Saturday, December 21, 2013

Book Review: "Private Edens: Beautiful Country Gardens" by Jack Staub

"Private Edens" was published back in March of this year; I requested that my local public library purchase it and I believe that it will be enjoyed by other patrons of the library. The 21 gardens featured in the book are all very beautiful gardens in the eastern United States, most belonging to wealthy people who maintain them to a high standard.

Most of us would never have a chance to see these gardens, as they are mostly private gardens, and many readers will enjoy the photos and descriptions of them.  Where else can one see the private gardens surrounding the house designed by Thomas Jefferson for James Monroe, after all?

The impressive facade of James Monroe's
Virginia house, with 1920s-era gardens.

Also included are a couple of beautiful southern boxwood gardens that are well-executed in the formal English style, as well as several historical farms that have been purchased and converted to gardens.
A lovely formal boxwood garden in Orange, Virginia.

However, I must say that I was disappointed with this book for a number of reasons:

1. As someone who loves flowers, I was disappointed that most of the gardens seem to be shady gardens, filled with hostas, ferns and other foliage plants. There are a few photos of traditional perennial or mixed flower borders, but not many. Living in a sun-filled midwestern garden myself, I guess I envision farm-like places surrounded by open fields when I think of "country gardens." Although there are a couple in this book that fit that description, most of the gardens are surrounded by forests or deep within forests. Perhaps this is because these gardens are all in the eastern United States, where wealthy people prefer to live surrounded by dense trees?

Looking toward the Blue Ridge Mountains in Virginia,
with one of the few flower borders (a double) pictured
in the book. Overcast day + plus camera filter =
 shade even in open areas.
2. To compound the "shady" feeling of this book, nearly every photo is taken in the shade, on overcast days or with a lens filter that renders the photo dim and shady in feeling. I am not a garden photographer myself, and understand that it's difficult to take good garden photos in bright sunlight, which is why most photos are taken in early morning or evening, yet these photos still seem shadier than usual. Perhaps this is because most of the gardens are surrounded by dense trees, which in morning and evening cast long shadows across even the areas that I know must receive good sunlight during the day, based on the thriving sun-loving perennials growing there. But still, nearly all shade, all the time.

3. At times the written material about each garden focuses too much upon the wealth and connections of the garden owners (who are not identified by name). The author seems to be overly impressed with the money and taste of the garden owners, and his descriptions of them are both fawning and snobbish. ("He's a local boy, scion of a family who .... She is the eldest daughter of the monarch of the tiniest of Far Eastern states..."; or one owner is "a former partner at one of Manhattan's most prestigious law firms, where he brokered a slew of headline-making deals"; that sort of thing.) Perhaps, again, this is simply an eastern thing (or perhaps the author thought he had to write in this manner to get the owners to open their gardens to him, and to us too) but to non-easterners it is distracting from the gardens and slightly distasteful.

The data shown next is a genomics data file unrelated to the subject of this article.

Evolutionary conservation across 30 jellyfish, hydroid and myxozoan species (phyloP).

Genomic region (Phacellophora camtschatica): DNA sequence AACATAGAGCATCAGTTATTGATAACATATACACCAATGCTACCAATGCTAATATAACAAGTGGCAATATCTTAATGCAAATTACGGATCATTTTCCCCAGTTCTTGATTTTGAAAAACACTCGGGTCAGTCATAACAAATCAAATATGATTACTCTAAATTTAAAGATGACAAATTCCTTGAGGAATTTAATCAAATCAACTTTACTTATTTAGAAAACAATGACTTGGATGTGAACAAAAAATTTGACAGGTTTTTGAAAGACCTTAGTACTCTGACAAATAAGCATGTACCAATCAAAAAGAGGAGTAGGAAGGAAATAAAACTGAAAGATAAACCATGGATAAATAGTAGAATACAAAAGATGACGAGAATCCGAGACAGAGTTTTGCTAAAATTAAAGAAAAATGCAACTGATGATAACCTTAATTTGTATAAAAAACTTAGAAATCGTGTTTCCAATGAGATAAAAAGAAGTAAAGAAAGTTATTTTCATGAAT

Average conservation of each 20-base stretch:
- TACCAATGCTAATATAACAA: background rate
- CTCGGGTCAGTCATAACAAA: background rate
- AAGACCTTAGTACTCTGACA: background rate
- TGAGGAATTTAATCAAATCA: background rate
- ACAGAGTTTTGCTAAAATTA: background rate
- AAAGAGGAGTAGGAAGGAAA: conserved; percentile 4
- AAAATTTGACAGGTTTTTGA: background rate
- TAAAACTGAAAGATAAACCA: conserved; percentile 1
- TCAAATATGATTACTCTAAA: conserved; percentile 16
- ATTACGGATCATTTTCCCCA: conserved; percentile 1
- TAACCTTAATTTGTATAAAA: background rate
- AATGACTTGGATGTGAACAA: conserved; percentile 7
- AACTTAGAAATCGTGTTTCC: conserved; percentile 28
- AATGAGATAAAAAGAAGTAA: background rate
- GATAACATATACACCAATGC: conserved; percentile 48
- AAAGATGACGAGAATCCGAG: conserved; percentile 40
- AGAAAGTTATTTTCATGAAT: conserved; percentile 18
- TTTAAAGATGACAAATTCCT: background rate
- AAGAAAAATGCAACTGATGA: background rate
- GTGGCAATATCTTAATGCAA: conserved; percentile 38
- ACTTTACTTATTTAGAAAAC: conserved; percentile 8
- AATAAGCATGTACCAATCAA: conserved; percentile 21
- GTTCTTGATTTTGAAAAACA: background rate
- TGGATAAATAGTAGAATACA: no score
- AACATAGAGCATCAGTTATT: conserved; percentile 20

4. There are, unfortunately, few photo captions, and those few are of a very general nature and do not identify any plants pictured in the photos. This renders the book far less useful to less-experienced gardeners who are looking for ideas to implement in their own gardens.

5. Upon doing a quick Google search about the author, I found that he owns one of the gardens (a beautiful one with a lovely video garden tour online) featured in this book, although this fact is not made known to readers (unless they notice a connection between the city and state of that garden in the book, and the same location in his bio on the back flap of the book). I'm not saying that there is anything dishonest about this, as no owners' names are given for any of the gardens in the book (and perhaps identification might have been construed as advertising, since he makes money from admissions to his garden), but it still seems a bit disingenuous to write so glowingly about a garden in the third person, when it is your own garden, unbeknownst to readers.

But "Private Edens" is still a beautifully photographed book that shows us some well-designed and well-maintained gardens in wealthy areas of the country. Generally, if you like eastern wealthy people's mostly shady gardens, you will enjoy this book. If you like traditional country gardens of the more floriferous kind, however, there is not much of that style pictured here.

This (an old dairy farm in North Salem, NY)
is what a country garden should look like --
or at least the productive and less ornamental
parts of a country garden.

No comments:

Post a Comment